Heat Could Cause Metro Delays | WAMU 88.5 - American University Radio

: News

Heat Could Cause Metro Delays

Play associated audio

By Rebecca Sheir

Another sweltering day is expected in the D.C. area, and Metro reports the steamy temperatures could affect Metrorail service.

Metro says high temperatures sometimes cause "heat kinks" on the rails: that means the overheated tracks expand, so Metro needs to slow train speeds to ensure safety.

A kink on the Red Line has resulted in speed restrictions through a stretch of track between the New York Avenue/Florida Avenue and Rhode Island/Brentwood Metrorail stations.

Metro says if track inspectors discover further heat kinks, the transit agency will need to slow train speeds through the area.

Metro warns the record-breaking heat also may make rail stations and trains uncomfortable for passengers. While Metrorail cars are air-conditioned, stations are not, contrary to popular belief.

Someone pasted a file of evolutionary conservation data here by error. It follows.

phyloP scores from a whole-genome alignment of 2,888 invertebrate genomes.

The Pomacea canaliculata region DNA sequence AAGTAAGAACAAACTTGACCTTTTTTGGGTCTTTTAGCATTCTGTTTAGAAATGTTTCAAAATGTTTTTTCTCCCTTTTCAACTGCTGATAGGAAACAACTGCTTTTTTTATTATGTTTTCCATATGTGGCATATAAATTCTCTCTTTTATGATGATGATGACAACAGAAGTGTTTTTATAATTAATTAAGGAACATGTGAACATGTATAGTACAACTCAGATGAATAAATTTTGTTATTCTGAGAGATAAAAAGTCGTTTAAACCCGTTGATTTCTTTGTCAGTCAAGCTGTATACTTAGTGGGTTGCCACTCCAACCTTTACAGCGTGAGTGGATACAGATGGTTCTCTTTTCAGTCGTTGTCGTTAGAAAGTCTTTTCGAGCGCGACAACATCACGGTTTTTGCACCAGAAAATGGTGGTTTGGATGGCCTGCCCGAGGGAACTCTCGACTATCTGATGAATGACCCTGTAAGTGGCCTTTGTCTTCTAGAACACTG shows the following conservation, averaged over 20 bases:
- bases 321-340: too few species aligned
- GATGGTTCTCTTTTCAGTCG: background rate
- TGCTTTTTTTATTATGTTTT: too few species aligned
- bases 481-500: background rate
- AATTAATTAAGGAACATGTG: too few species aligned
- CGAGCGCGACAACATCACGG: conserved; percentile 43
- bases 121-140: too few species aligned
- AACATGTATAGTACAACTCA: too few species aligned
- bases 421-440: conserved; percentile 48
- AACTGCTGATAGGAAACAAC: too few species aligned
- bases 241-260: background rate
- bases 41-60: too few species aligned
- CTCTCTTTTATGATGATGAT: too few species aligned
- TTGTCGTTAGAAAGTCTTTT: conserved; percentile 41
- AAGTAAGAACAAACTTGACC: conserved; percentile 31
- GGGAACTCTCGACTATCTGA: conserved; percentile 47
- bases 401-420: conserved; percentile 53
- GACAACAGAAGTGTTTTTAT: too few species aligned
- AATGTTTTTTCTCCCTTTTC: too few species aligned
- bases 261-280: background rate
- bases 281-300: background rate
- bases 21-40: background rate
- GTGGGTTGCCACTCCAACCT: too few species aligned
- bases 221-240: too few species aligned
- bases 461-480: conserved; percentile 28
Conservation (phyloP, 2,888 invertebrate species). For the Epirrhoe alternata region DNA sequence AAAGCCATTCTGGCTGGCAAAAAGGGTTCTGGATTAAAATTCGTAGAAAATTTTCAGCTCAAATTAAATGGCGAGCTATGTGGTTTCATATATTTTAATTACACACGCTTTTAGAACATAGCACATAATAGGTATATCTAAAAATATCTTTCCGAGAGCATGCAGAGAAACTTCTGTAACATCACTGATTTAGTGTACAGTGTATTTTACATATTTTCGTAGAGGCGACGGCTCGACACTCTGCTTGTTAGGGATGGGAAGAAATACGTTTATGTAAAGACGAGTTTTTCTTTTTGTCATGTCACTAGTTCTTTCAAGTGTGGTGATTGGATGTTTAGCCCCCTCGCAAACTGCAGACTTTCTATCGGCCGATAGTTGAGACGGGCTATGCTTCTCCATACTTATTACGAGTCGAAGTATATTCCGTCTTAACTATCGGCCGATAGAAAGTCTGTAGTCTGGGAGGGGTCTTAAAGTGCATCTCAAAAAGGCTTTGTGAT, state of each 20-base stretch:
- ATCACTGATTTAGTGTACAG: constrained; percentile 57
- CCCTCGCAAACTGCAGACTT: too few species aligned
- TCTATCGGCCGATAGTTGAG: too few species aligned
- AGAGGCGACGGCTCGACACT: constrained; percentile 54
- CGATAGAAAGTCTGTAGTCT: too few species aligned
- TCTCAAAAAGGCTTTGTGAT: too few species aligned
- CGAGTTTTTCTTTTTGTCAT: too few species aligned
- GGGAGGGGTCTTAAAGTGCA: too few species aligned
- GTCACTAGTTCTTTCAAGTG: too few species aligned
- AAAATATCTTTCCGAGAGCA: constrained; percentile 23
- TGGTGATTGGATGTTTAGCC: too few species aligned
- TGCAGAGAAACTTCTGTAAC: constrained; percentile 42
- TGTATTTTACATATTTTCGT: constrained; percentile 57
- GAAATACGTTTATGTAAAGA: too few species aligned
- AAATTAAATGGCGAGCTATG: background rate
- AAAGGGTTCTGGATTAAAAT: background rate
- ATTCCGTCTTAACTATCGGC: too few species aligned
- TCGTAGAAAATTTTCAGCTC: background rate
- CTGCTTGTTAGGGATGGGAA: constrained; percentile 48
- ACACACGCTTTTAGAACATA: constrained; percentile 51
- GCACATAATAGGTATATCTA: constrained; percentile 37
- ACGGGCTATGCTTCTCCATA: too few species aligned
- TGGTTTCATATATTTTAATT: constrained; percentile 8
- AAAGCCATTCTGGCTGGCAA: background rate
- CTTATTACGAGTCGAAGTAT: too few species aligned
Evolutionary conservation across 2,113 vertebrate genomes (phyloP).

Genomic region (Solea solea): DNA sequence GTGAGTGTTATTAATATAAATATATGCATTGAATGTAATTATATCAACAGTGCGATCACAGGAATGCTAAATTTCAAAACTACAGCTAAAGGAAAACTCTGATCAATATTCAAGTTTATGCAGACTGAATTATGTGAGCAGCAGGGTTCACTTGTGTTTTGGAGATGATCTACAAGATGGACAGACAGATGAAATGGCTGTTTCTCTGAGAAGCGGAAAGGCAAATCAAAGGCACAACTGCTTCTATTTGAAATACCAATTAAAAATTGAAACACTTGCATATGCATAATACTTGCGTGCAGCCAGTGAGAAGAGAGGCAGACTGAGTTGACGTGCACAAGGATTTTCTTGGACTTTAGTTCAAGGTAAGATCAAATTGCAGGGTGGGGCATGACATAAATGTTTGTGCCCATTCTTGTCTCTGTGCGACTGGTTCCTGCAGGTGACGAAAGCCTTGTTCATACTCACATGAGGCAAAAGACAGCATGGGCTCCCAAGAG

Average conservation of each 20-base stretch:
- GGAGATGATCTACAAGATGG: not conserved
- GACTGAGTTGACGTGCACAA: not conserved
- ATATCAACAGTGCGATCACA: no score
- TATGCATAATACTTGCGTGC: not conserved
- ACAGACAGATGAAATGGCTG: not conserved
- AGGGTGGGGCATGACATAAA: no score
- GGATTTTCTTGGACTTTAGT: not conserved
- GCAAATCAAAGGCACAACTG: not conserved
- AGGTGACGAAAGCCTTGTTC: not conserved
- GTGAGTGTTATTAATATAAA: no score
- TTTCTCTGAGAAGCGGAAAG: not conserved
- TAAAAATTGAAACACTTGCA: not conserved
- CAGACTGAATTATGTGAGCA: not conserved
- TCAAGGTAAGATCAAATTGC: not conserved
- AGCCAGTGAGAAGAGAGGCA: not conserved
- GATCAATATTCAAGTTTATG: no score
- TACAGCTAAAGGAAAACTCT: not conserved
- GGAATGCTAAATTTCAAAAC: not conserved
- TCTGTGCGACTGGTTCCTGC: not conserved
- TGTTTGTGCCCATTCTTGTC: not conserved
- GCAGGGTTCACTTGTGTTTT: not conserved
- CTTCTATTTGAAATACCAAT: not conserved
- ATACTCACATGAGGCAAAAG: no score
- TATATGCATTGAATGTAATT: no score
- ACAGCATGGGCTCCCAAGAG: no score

NBC4 Video:

View more news videos at: http://www.nbcwashington.com/video.

NPR

An 'Epilogue' That Makes Sense Of The Chaos Of Memory

In his episodic memoir, Will Boast meets the siblings he never knew while navigating family deaths and secrets. Critic Ellah Allfrey finds Epilogue conceptually ambitious, but lacking in execution.
NPR

Giving Chickens Bacteria ... To Keep Them Antibiotic-Free

What does it take to get chickens off antibiotics? According to Perdue Farms, an added dose of the "good bacteria" known as probiotics can help crowd out the harmful microbes that make a chicken sick.
NPR

Why Did Congress Kick The Can On Funding Islamic State Mission?

The president got approval for his plan to train and equip Syrian opposition fighters, but lawmakers didn't approve funds to pay for it or the broader air campaign.
NPR

Some Tech Firms Capitalize On Privacy

Steve Henn of NPR's Planet Money team profiles some entrepreneurs who are working on a novel business model to start up a new tech company. It's pay for service. What a concept.

Leave a Comment

Help keep the conversation civil. Please refer to our Terms of Use and Code of Conduct before posting your comments.